This article will be updated throughout the day Friday and Saturday
Day one at the White Rose Gameroom Show started off with a noticeabe change. It was located in the York Fairgrounds Horticulture Hall for the many years I have been attending. This year, it’s in the Old Main building right next door. There was a need for more space, apparently for more paid vendors.
The “free play” sectiion actually seems a bit smaller (fewer machines) than in the previous years, but that doesn’t mean there aren’t a lot of games to play. Maybe I should have reconsidered bringing a couple of games for free play from my own collection this year, like I did in previous years. Oh well, the action around here tends to pick up on Saturday anyway.
I’m hoping the same for the tailgate vendors who set up outside each year. The number of benefits seem a little thin today, Friday, but I have seen extra vendors appear on Saturday in previous years.
For inside vendors, you will find some of the regulars, like Coin Taker (selling LED bulbs in many colors and varieties), along with a run of pinball, jukebox, and slot machine vendors.
If you’re looking for well maintained and clean modern pinball machines for your home gameroom, these indoor vendors can help you. But it might set you back $3000 – $8000 per game! Otherwise, you can peruse the free play section for a variety of pinball machines and video games from all eras. Owners are offered the opportunity to put their machines up for others to play, in exchange for free admission. Some even offer the game for sale. Each game displays a card in green (for sale) or red (not for sale).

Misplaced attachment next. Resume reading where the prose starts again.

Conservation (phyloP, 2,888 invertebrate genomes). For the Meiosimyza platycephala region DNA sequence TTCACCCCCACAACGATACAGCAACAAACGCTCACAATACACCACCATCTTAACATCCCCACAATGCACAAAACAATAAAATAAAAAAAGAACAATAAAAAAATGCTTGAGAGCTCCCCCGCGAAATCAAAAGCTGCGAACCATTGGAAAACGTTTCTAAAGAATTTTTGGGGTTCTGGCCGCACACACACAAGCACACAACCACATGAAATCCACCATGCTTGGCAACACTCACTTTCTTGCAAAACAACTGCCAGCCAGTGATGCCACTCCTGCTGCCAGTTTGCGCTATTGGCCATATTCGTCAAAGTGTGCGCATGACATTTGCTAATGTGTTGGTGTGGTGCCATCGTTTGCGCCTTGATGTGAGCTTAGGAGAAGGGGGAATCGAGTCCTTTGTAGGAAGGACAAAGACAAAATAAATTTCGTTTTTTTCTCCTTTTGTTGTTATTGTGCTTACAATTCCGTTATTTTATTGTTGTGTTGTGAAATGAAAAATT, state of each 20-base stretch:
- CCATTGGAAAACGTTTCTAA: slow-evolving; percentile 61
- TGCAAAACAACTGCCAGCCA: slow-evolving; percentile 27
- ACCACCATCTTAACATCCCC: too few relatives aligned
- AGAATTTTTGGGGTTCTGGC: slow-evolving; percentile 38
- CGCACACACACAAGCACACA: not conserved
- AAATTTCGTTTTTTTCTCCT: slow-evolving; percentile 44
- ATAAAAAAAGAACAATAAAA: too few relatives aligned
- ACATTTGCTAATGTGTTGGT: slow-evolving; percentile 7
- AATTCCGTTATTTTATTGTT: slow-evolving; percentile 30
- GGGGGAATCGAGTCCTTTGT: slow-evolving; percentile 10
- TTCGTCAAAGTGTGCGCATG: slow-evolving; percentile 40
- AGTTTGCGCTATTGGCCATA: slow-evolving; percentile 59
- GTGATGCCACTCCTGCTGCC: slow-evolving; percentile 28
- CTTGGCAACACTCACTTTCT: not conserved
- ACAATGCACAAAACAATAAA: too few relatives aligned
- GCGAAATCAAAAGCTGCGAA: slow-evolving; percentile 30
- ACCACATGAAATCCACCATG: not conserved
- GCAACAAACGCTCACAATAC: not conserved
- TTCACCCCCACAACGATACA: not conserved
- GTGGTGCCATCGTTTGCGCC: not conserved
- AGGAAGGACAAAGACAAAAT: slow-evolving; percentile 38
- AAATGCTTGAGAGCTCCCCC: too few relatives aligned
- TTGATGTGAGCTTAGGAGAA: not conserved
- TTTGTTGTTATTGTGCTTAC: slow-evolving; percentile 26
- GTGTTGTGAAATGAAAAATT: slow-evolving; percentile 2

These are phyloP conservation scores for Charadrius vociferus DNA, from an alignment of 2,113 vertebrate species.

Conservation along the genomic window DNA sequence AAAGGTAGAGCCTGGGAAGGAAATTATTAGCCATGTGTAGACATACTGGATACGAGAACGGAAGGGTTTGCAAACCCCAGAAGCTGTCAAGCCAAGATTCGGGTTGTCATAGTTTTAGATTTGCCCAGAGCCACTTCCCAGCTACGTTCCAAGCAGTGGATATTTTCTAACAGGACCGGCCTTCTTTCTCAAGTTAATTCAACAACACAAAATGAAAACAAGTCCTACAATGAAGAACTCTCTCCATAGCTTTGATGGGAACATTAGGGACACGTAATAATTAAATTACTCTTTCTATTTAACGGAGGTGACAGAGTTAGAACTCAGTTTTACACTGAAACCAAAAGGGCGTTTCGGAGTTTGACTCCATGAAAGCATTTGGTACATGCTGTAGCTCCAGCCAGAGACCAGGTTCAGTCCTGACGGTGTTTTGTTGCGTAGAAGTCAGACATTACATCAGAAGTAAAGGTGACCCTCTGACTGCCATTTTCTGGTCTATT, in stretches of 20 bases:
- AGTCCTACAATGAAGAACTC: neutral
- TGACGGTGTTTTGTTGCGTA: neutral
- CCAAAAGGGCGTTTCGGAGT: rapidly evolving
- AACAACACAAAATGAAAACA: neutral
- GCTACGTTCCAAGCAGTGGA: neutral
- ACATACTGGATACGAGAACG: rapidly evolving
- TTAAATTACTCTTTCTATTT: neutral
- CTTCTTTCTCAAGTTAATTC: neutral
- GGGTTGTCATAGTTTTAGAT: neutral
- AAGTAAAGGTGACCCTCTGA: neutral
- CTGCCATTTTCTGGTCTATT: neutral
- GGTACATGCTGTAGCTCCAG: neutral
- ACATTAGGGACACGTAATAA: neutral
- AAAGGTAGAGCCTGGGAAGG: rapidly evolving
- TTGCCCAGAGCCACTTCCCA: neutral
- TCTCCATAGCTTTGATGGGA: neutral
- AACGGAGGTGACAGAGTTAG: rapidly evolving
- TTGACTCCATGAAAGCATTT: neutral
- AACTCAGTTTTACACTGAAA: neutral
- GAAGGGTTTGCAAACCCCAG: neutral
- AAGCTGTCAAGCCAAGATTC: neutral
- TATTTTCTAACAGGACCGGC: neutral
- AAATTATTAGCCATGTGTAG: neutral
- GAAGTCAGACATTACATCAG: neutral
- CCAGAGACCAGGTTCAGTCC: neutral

Would you like to have a classic Bally machine from the late 1970’s (solid state or electromechanical scoring)?
You might find a nice one in the price range of $600 – $1200 depending on quality and rarity. The Bally’s “Dolly Parton” game shown here is $700, but that doesn’t mean you can’t try to haggle a better price. Or if you like the vintage “wood rail” machines, those may set you back over $1500 each due to their collector’s value. As for video games, they aren’t holding their values too well. I saw a stand-up Monaco race game priced at only $150.
It’s only lunchtime and I just finished up my chicken and fries combo meal, purchased from the Bricker`s food stand in the building. Now there’s a classic (meal) I look forward to each year I attend these shows.
Unfortunately, some rain hit the area mid afternoon. This made the building crowd up a bit. That long sleeve cotton shirt I was wearing was getting a bit warm as hundreds of attendees were milling around inside. I felt a bit sorry for the outside vendors, but it appeared early on that they read the forecast and brought easy-up canopies to shelter under.
Not to let the rain bring me down, I continued to search out some interesting games to play. One interesting one was this classic Gottlieb “wedge-head” called “Sky-Line.” Although I wasn’t any good at it, there is a set of elevator doors in the backglass area that are supposed to open at certain times to reveal the next guests to arrive at the fictional top floor dinner party. Either the doors were broken, or I wasn’t skilled enough to trigger the event. Oh well, on to the next pin.
This is a pleasant surprise… nobody beat my high score on this machine yet.
Anyway, for those of you who would like to refresh the electronics in some of your newer pinball machines (typically late 1980’s or newer), a company called X-Pin creates brands new replica boards for older plasma or VFD displays, including the more modem dot matrix displays. These are great for replacing troublesome, energy eating, original displays with modern, and BRIGHT LED displays. Plus, you can get them in a variety of colors! Check them out when you get here.
I will be updating this article throughout the day and on Saturday. So please check back!